Essays · Movies

How Do We Make Movies About a War That Never Ends?

Entertaining or not, movies like ’12 Strong’ show the difficulty in trying to understand the Afghanistan War from within.
'12 Strong'
By  · Published on January 18th, 2018

Entertaining or not, movies like ’12 Strong’ show the difficulty in trying to understand the Afghanistan War from within.

Another January, another film that plays off American fear of foreign invaders. Hot on the heels of 2017’s Patriots Day and 2016’s 13 Hours: The Secret Soldiers of Benghazi, comes 12 Strong, a film about the early days of the Afghanistan War. And it will come as a shock to nobody that critics aren’t exactly impressed with the movie’s historiography. The AP’s Lindsey Bahr, in an otherwise favorable review, notes that “politics and consequences, both before and after this mission, are of little interest to the filmmakers.” Entertainment Weekly‘s Chris Nashawaty more openly dings the movie for its disinterest in anything other than “unfiltered American heroism,” noting that 12 Strong has zero interest in the “decade and a half of frustration, casualties, and ultimate stalemate that lay ahead.” Read what critics have to say, and a common theme occurs: perhaps 12 Strong is an appropriate vehicle for star Chris Hemsworth, but it is painfully ahistorical, a movie without any sense of the endless road ahead for American soldiers.

This raises a difficult question. As many critics have also pointed out, we are now in the 16th year of the Afghanistan War with no end in sight. This is a war that has persisted nearly three-times as long as World War II and a whopping five times longer than the Korean War. How, then, can Hollywood expect to make sense of a war without the necessary distance to evaluate it? Is it possible to make the definitive film about the Afghanistan War even as the conflict rages on in another country? History suggests not.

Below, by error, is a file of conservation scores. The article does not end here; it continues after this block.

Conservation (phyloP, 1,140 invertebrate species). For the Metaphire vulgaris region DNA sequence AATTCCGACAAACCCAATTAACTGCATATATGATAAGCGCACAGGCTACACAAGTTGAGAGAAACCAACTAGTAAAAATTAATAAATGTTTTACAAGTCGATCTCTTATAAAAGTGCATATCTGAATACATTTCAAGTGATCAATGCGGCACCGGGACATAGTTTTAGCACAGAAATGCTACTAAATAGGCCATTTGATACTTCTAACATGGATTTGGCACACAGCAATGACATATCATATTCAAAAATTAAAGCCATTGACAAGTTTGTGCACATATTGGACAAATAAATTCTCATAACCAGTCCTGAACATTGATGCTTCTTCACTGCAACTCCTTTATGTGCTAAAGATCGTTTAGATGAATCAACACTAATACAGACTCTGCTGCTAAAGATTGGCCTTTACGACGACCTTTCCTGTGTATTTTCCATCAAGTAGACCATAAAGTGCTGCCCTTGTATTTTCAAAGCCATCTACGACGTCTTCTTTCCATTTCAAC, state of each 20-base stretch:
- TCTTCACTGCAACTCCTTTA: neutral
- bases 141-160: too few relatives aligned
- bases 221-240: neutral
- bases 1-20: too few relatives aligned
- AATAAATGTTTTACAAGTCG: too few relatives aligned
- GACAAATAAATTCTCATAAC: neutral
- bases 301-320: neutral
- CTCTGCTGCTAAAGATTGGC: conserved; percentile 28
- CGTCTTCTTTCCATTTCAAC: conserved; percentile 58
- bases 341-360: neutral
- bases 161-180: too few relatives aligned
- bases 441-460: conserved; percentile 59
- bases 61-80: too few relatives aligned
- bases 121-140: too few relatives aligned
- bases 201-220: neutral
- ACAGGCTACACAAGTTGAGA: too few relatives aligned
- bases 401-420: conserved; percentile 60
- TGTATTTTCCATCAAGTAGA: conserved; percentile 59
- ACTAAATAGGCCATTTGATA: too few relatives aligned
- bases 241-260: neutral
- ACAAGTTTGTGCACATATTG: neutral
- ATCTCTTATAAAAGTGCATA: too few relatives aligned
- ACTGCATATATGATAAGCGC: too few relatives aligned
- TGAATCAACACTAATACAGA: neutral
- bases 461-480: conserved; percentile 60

No American war has escaped revisionist histories or reevaluations of wartime themes. In 2014, The Guardian‘s Andrew Pulver offered an overview of how our culture’s perception of World War II had changed over time. During the war, he argues, the movies had erred on the side of being “patriotic flagwavers and somewhat hazy accounts of derring-do.” It wasn’t until the war had ended that the narrative began to take on a more introspective bent. Pulver points to movies such as Bridge on the River Kwai as examples that “began to undermine the sense of moral certainty around the war,” and a second wave of World War II movies began to treat the war’s veterans with more nuance and clarity. Films about post-traumatic stress, for example — like John Huston’s Let There Be a Light, a documentary about PTSD that so frightened the military they confiscated the print shortly before its world premiere — eventually became commonplace, and a generation of  moviegoers were presented with a more nuanced version of the conflict than ever before.

But some gaps persist to this day. While recent films have explored the effects of post-traumatic stress disorder in greater detail, many contemporary World War II movies were keen to wallpaper over the cracks in the facade of the All-American Man. “Through the 1950s, the troubled vet routinely surfaced as a character in film noir, often as the villain,” wrote Star-Telegram‘s Tim Madigan in an essay on the unwritten history of World War II PTSD, “[but] the lingering horrors of war otherwise retreated from the public conversation, often overshadowed by communism.” And then there are the countless films that focus on the whiteness of American soldiers, despite the many men and women of color who served. Steve Rose recently wrote about this in The Guardian, pointing out the complaints many had at the “whitewashed” history present in Christopher Nolan’s Dunkirk and using Dee Rees’s Mudbound as an example of a more intersectional war film.